Would it be constitutional to ban cartoons of Mohammed, on the grounds that they are "hate speech" and thus outside constitutional protection?
Following a CNN debate about whether to limit free speech when it mocks the Prophet Mohammed, the network's Chris Cuomo appeared to argue today on Twitter that it would:
it doesn't. hate speech is excluded from protection. dont just say you love the constitution...read it https://t.co/znZJ8cPvpX— Chris Cuomo (@ChrisCuomo) May 6, 2015
His tweet immediately occasioned a heartwarming show of unity from lawyers and political commentators, normally a fractious bunch, who came together to tell Cuomo that he was super-duper-extra wrong:
@ChrisCuomo hey, long time listener first time caller, looking for this in this constitution you speak of. Got a link?— Andrew Kaczynski (@BuzzFeedAndrew) May 6, 2015
Such a painfully dumb tweet! @ChrisCuomo: can you point to where this free speech "exception" is in US Constitution? https://t.co/Z4yCw7IrsQ— Glenn Greenwald (@ggreenwald) May 6, 2015
FYI, the case @ChrisCuomo keeps citing (a) has been subsequently so gutted it's basically a dead letter & (b) IS NOT ABOUT HATE SPEECH.— Julian Sanchez (@normative) May 6, 2015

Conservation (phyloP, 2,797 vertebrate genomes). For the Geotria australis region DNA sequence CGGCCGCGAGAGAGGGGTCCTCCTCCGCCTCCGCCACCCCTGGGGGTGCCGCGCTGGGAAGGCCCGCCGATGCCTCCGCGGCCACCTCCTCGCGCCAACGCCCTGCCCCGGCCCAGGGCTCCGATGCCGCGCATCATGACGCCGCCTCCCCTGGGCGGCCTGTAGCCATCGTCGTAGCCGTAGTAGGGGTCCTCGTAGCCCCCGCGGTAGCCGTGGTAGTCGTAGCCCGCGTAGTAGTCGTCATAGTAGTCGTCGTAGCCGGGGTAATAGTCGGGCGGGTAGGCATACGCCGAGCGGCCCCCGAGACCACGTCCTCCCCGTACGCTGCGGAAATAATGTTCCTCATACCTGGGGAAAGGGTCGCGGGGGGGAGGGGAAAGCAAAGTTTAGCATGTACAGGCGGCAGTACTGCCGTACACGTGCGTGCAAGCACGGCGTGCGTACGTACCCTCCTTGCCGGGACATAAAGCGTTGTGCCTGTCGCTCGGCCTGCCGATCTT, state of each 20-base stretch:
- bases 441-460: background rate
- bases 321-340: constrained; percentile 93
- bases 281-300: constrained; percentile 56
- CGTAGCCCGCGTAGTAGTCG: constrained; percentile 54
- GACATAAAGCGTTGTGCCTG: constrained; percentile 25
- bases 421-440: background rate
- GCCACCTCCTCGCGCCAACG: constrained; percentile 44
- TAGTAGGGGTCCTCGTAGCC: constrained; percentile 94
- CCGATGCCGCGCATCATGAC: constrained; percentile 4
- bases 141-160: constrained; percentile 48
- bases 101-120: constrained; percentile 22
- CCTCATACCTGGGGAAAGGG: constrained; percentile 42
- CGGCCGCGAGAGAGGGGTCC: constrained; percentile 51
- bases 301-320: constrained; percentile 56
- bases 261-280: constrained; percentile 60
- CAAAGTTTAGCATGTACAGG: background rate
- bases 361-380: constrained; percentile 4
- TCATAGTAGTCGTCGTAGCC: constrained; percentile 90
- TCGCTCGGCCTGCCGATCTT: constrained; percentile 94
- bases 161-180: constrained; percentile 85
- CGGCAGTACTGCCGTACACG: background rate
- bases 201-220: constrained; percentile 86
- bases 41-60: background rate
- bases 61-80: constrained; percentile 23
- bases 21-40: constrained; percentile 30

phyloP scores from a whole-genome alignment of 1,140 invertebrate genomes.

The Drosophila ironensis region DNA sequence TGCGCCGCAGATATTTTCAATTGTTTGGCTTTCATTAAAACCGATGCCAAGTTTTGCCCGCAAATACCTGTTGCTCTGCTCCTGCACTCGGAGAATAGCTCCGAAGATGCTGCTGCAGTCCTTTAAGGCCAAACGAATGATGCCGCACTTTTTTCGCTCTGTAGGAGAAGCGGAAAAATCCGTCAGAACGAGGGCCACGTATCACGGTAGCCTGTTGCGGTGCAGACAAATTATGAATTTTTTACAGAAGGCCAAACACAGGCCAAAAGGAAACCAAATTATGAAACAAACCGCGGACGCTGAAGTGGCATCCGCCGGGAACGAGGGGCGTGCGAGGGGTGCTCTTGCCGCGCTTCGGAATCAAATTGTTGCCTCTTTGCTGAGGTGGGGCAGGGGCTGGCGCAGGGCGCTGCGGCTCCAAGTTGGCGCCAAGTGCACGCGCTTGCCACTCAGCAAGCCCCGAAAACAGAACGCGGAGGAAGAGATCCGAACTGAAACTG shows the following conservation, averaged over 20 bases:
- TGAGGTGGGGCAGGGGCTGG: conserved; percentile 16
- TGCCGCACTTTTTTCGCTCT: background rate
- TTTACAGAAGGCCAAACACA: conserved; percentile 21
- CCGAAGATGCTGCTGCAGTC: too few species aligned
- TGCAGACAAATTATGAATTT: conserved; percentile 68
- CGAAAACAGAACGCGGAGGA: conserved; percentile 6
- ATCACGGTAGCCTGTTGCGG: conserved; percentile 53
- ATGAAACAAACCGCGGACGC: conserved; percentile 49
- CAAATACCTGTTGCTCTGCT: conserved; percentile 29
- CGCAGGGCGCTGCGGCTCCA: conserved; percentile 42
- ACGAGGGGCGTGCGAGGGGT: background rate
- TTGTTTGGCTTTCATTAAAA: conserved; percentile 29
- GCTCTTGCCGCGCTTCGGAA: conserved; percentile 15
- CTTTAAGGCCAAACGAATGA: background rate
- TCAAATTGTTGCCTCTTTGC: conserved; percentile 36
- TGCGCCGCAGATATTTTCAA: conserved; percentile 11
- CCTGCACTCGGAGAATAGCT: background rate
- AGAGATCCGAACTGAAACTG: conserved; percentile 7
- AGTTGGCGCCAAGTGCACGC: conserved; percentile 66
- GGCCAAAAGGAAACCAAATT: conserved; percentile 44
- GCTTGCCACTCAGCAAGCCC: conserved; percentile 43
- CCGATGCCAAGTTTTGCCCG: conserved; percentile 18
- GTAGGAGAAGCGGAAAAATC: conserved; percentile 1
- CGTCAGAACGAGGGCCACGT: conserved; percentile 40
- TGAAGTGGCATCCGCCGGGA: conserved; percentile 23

It's possible some context was missing from Cuomo's tweets, given the earlier CNN debate. But based on what he said on Twitter, I have to say I'm more or less Team Angry Internet Mob on this one: Cuomo is wrong about the Constitution's treatment of hate speech.
It's not just that Cuomo's argument is unconvincing. More specifically, he is wrong because he appears to have misinterpreted the "fighting words" exception to free speech protections from the Supreme Court's decision in the 1942 case Chaplinsky v. New Hampshire. (It seemed in a later tweet that Cuomo might have been trying to retreat from his broad initial argument, but he remained stubbornly insistent that Chaplinsky was the answer.)
"Fighting words" and hate speech are not the same thing
Let's start with the basics. The First Amendment of the Constitution protects free speech from government interference. That protection is very broad. In general, laws that criminalize certain types of speech — say, a specific category of cartoons — are thus unconstitutional.